Unfortunately, you also begin to realize that not a lot of people do appreciate it. Or, frankly, only care about their visit and how awesome they need to look without realizing that their behaviors affect those around them.

I see them way too often....The Trespasser, The Underdresser, The Pushover, The iPod Addict, The Field Trippers, The Loud Family, The Lost Stoppers, The Odorizer, and the most dreadful of them all...The Unimaginative.

Here's a break down of these Park criminals:

* THE TRESPASSER(S)

You know when you find a great photograph spot? It's either the place you always overlook and suddenly find like a treasure trove, or the spot where people wait in line to snap for. You go and stand in your favorite pose while your significant other lines up the camera for the perfect shot. And right before they press the button, THAT guy walk into your shot. Walks right in, and doesn't even acknowledge your presence. You and your partner look at each other, completely dumbfounded and try again, lining up the shot. And then MORE people walk through. Seriously? And then even more people walk through, and there's always that one person in the group that tries to rush by and apologizes. NO. How about you just wait until the photo is taken instead of just trespassing in our space? You end up getting one good photo, but the rest of them have the backs or profiles of strangers on the left or right side of the photograph...and you look annoyed. That one good photo is a treasure knowing that you're just rushing the rest of the time so other people can have a turn.

Lesson: If you obviously see someone is trying to take a photograph, just stop and wait. Or even better? Walk around!

* THE UNDERDRESSER

It's hot in Florida. I get it. In the summer, with hundreds of thousands of other people plus the 100 degree weather, I can see where you may get a little uncomfortable. You may get a *tad* bit sweaty. But my question is this: Is that any reason to be walking around half naked at a family theme park? And why is it that it's usually the people who shouldn't be wearing tight shorts and a bikini top that do wear them? Yes it's hot, but wearing a little bit longer shorts and a loose tank top, sleeveless shirt, or light T-shirt would have the same, if not better, effect of keeping you cool then just a too small bikini top with sweat dripping all over you. It's gross. Come on, be modest. Just because you're comfortable with your body doesn't mean you have to flaunt it. I say this for women-and men-of any size and shape. I get just as pissed off at a skinny teenage girl walking around in a bathing suit top and Miley Cyrus shorts as a I would a middle-aged, overweight woman. It's not appropriate. There are women who come from all around the world who dress in long sleeves and pants in the middle of summer out of respect for their culture and people, so if they can handle it, we can handle a T-shirt.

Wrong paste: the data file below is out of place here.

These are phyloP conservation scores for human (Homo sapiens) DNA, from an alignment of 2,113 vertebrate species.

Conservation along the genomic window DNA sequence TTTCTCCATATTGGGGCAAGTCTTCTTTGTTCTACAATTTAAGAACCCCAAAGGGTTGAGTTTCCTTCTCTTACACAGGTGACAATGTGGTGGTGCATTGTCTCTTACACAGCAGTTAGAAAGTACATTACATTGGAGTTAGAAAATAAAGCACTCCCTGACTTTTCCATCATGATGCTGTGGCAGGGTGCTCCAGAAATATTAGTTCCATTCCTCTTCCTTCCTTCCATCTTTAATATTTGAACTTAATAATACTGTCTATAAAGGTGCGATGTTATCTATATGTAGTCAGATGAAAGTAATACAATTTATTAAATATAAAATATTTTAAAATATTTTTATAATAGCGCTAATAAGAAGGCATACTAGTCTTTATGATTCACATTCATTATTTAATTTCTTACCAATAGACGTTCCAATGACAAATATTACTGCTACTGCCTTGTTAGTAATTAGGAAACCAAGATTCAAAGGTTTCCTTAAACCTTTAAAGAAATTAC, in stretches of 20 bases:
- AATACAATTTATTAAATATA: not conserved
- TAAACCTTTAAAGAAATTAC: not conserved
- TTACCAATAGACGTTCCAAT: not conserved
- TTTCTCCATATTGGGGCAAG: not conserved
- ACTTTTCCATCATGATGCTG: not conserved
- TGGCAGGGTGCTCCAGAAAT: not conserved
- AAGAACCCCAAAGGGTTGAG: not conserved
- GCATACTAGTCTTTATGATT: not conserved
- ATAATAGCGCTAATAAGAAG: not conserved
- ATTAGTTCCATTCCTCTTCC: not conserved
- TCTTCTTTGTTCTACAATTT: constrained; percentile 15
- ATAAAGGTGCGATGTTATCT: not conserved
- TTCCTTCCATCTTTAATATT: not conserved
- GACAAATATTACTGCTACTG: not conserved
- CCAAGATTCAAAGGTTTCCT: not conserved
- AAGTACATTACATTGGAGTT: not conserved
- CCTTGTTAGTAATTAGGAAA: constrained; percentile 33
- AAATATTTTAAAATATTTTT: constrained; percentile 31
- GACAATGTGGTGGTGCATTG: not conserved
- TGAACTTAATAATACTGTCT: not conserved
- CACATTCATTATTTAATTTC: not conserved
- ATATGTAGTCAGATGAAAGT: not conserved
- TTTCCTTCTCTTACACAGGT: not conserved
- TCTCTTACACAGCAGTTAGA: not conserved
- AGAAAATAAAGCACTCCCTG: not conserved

Lesson: There's a big difference between confidence and denial.

* THE PUSHOVER

The more I see mothers and misbehaving children at theme parks, the more I fear for the upcoming generations. These kids get away with everything nowadays. When Revy and I went to Magic Kingdom one weekend, and stopped to get a bite at Pinocchio's Haus, there was a woman with a double stroller (curse whoever invented those) who was walking in front of us. Her kids were screaming for food. As soon as Revy and I manage to escape the noise and get our food, we walk over to a table overlooking the inside of It's A Small World. Not even five minutes later, I hear the squeaky wheels of the double stroller and then the mother and troublesome kids sitting at the table next to us.

The screaming ensues.

The older child gets on top of the table and stands there, and proceeds to wipe his dirty little hands all over the glass that overlooks the ride. He's slapping and streaking all those germs and prints over it. I cringed and dreamed of hand sanitizer. But get this...instead of disciplining this child, the mother is feeding. him. french fries; while he's standing on the table! Wiping his gross hands all over the place! Meanwhile the other child is smacking his sippy cup on the tray of the stroller and emitting that high, cringe-worthy scream that you fear hearing.

I don't think I've eaten a meal faster in my life.

It's just insane how women just let their children walk all over them and let them get away with so much! Is that how you would want your kids to act in your home? Or at a guest's home? Is that how you would want a guest's kids to act in your own home? Any rational thinking human being would say, of course not! And there really is no excuse. Pack some snacks and small toys to keep kids occupied. Practice positive reinforcement and reward good behavior. Reprimand only when necessary and not loudly in front of big crowds. There's always the last and final solution: If they act up, go home. And mean it when you say it.